Instead of employing Bachmann's technique of scanning the beam, the present invention indexes the beam each time onto a fresh individual or group of individual windows in the mask. This indexing can, in most instances, be carried out without a need to move the workpiece mechanically relative to the optical system, i.e. while maintaining unchanged the spatial relationship of the workpiece and the optical system that produces the beam.
The invention also provides laser machining apparatus comprising a proximity mask for location adjacent a surface of a workpiece, and a main optical element, such as a concave mirror or a telecentric lens, that has an extent at least as great as that of the workpiece surface. An indexing device, e.g. one or more rotatable mirrors, directs a laser beam pulse or group of pulses separately to each of a series of different locations on the optical element for transmission by said element to corresponding different locations on the mask to pass through one or more corresponding windows in the mask and modify the workpiece surface beyond such windows. The optical element is such that the direction of incidence of the beam on the mask remains substantially constant, and preferably normal to the workpiece surface. The optical element will also serve to focus the beam at the workpiece.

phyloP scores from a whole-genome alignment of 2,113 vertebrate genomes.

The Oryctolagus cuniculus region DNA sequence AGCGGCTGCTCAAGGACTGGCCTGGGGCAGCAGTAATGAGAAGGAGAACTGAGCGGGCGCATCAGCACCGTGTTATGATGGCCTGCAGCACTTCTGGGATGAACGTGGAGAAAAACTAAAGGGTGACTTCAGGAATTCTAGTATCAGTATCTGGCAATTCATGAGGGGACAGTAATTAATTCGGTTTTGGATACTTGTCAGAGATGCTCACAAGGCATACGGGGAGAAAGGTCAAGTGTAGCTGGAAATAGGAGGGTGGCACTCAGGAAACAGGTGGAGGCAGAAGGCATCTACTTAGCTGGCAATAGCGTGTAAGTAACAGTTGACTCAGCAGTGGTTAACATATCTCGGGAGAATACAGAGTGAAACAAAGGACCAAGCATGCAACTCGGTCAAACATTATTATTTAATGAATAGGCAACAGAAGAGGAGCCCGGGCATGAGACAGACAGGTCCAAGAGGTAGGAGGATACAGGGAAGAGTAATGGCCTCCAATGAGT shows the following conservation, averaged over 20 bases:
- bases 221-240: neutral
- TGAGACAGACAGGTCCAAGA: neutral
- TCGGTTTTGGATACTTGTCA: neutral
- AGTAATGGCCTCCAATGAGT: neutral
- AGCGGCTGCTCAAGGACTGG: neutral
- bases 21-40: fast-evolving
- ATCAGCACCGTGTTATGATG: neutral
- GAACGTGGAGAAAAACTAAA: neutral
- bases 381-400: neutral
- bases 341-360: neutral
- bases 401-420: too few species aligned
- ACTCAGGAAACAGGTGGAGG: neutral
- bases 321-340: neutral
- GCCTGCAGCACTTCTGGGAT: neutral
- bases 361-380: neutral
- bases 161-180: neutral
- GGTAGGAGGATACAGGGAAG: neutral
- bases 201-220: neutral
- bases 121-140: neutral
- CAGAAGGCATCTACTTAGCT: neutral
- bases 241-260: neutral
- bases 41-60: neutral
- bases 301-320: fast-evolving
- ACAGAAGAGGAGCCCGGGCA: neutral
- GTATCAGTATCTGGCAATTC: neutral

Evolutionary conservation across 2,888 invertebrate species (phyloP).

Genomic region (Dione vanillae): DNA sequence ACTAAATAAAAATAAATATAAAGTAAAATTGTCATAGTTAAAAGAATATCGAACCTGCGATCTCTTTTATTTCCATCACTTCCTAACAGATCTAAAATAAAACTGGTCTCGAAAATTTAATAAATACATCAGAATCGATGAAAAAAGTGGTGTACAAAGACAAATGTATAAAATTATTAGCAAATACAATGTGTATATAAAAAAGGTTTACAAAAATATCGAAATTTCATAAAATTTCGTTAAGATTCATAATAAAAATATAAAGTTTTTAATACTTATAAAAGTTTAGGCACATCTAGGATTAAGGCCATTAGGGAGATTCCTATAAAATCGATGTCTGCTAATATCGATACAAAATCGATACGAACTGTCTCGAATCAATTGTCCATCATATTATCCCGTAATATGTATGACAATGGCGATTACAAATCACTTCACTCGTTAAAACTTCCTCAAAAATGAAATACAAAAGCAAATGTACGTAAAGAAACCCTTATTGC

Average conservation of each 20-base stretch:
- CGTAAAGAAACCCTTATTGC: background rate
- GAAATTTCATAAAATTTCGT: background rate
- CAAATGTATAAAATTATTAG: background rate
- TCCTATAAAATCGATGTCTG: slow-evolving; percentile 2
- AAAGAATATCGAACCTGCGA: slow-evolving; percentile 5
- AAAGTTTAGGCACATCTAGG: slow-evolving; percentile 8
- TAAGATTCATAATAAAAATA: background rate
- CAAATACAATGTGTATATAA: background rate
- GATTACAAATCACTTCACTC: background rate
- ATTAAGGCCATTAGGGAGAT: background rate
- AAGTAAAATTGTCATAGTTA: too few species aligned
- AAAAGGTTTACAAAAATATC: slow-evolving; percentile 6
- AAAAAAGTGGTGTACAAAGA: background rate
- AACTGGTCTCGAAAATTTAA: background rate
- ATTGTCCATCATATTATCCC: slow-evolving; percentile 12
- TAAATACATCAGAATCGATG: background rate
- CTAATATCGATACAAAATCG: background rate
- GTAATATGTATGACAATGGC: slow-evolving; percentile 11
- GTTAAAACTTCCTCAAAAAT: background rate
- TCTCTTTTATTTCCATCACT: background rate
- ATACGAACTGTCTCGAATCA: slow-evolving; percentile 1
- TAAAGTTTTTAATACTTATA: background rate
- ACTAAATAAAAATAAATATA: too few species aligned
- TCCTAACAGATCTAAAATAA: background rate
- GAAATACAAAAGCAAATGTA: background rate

If the optical system consists solely of a concave mirror, this mirror will need to be slightly aspherical, e.g. approximately paraboloidal. The exact optimum shape can be calculated for each situation, having regard to the location of the indexing device relative to the mirror, and to the dimensions of the mirror and the mask and their distance apart. However, a secondary optical element can be added, such as a lens between the indexing device and the concave mirror. In this case, the shape of the surface of the mirror can be changed, and in particular it can be made spherical. This represents a simplification from the manufacturing viewpoint.
FIG. 1 shows diagrammatically a preferred embodiment of the inventions;
FIG. 2 illustrates a further function of the system of FIG. 1;
FIG. 3 is plan view taken on the line 3--3 in FIG. 1;
FIG. 4 is a perspective view of an alternative construction;
FIG. 5 is a view similar to FIG. 1 but with the addition of a secondary optical element; and
FIG. 6 is a diagrammatic fragmentary view showing another alternative construction.
As shown in FIG. 1 a vacuum chuck 10 holds a selected portion 11 of a workpiece firmly in position. It will be appreciated that the entire workpiece may extend beyond the portion 11 shown in FIG. 1. However, for the purposes of this description and the appended claims the portion 11 will be treated as "the workpiece." A conventional perforated or similarly functioning mask 12 is placed in contact with an upper surface 13 of this workpiece 11 to receive the laser beam. Holes (shown in the embodiment of FIG. 4) or other windows in the mask 12 that will transmit a laser beam are arrayed in the same orientation as that in which holes or other modifications are to be formed in the workpiece surface 13.